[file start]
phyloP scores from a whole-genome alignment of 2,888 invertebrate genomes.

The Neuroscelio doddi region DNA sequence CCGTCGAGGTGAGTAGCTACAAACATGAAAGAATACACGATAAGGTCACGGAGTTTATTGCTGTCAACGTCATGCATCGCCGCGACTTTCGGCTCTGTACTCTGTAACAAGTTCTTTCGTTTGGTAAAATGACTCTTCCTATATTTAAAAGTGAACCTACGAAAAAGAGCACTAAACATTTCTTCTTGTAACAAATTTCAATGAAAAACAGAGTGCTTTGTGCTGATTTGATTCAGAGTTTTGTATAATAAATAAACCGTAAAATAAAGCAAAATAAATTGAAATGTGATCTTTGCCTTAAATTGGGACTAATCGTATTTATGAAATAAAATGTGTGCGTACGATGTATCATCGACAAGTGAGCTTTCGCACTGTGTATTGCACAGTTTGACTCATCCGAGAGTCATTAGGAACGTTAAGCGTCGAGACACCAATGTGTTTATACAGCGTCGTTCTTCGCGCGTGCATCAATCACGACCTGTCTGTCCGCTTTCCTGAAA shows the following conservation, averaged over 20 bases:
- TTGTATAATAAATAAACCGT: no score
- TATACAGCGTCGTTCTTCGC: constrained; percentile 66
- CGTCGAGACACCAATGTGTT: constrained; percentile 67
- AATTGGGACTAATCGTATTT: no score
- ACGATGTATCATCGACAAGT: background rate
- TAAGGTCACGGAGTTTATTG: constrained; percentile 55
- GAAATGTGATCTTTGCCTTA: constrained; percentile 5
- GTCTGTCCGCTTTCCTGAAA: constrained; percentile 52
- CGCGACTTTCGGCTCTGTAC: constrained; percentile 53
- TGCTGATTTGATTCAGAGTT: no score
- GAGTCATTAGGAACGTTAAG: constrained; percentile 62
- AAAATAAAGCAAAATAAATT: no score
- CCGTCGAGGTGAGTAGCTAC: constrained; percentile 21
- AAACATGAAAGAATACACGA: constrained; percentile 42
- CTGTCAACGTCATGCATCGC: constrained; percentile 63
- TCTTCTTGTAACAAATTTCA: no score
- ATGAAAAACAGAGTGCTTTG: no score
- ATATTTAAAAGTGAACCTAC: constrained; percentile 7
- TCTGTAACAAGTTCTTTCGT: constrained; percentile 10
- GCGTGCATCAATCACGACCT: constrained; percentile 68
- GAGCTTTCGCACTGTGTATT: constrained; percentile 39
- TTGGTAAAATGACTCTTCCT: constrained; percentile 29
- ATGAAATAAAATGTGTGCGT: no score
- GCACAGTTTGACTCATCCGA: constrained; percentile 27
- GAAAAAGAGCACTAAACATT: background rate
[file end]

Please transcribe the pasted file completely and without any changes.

phyloP scores from a whole-genome alignment of 2,888 invertebrate genomes.

The Neuroscelio doddi region DNA sequence CCGTCGAGGTGAGTAGCTACAAACATGAAAGAATACACGATAAGGTCACGGAGTTTATTGCTGTCAACGTCATGCATCGCCGCGACTTTCGGCTCTGTACTCTGTAACAAGTTCTTTCGTTTGGTAAAATGACTCTTCCTATATTTAAAAGTGAACCTACGAAAAAGAGCACTAAACATTTCTTCTTGTAACAAATTTCAATGAAAAACAGAGTGCTTTGTGCTGATTTGATTCAGAGTTTTGTATAATAAATAAACCGTAAAATAAAGCAAAATAAATTGAAATGTGATCTTTGCCTTAAATTGGGACTAATCGTATTTATGAAATAAAATGTGTGCGTACGATGTATCATCGACAAGTGAGCTTTCGCACTGTGTATTGCACAGTTTGACTCATCCGAGAGTCATTAGGAACGTTAAGCGTCGAGACACCAATGTGTTTATACAGCGTCGTTCTTCGCGCGTGCATCAATCACGACCTGTCTGTCCGCTTTCCTGAAA shows the following conservation, averaged over 20 bases:
- TTGTATAATAAATAAACCGT: no score
- TATACAGCGTCGTTCTTCGC: constrained; percentile 66
- CGTCGAGACACCAATGTGTT: constrained; percentile 67
- AATTGGGACTAATCGTATTT: no score
- ACGATGTATCATCGACAAGT: background rate
- TAAGGTCACGGAGTTTATTG: constrained; percentile 55
- GAAATGTGATCTTTGCCTTA: constrained; percentile 5
- GTCTGTCCGCTTTCCTGAAA: constrained; percentile 52
- CGCGACTTTCGGCTCTGTAC: constrained; percentile 53
- TGCTGATTTGATTCAGAGTT: no score
- GAGTCATTAGGAACGTTAAG: constrained; percentile 62
- AAAATAAAGCAAAATAAATT: no score
- CCGTCGAGGTGAGTAGCTAC: constrained; percentile 21
- AAACATGAAAGAATACACGA: constrained; percentile 42
- CTGTCAACGTCATGCATCGC: constrained; percentile 63
- TCTTCTTGTAACAAATTTCA: no score
- ATGAAAAACAGAGTGCTTTG: no score
- ATATTTAAAAGTGAACCTAC: constrained; percentile 7
- TCTGTAACAAGTTCTTTCGT: constrained; percentile 10
- GCGTGCATCAATCACGACCT: constrained; percentile 68
- GAGCTTTCGCACTGTGTATT: constrained; percentile 39
- TTGGTAAAATGACTCTTCCT: constrained; percentile 29
- ATGAAATAAAATGTGTGCGT: no score
- GCACAGTTTGACTCATCCGA: constrained; percentile 27
- GAAAAAGAGCACTAAACATT: background rate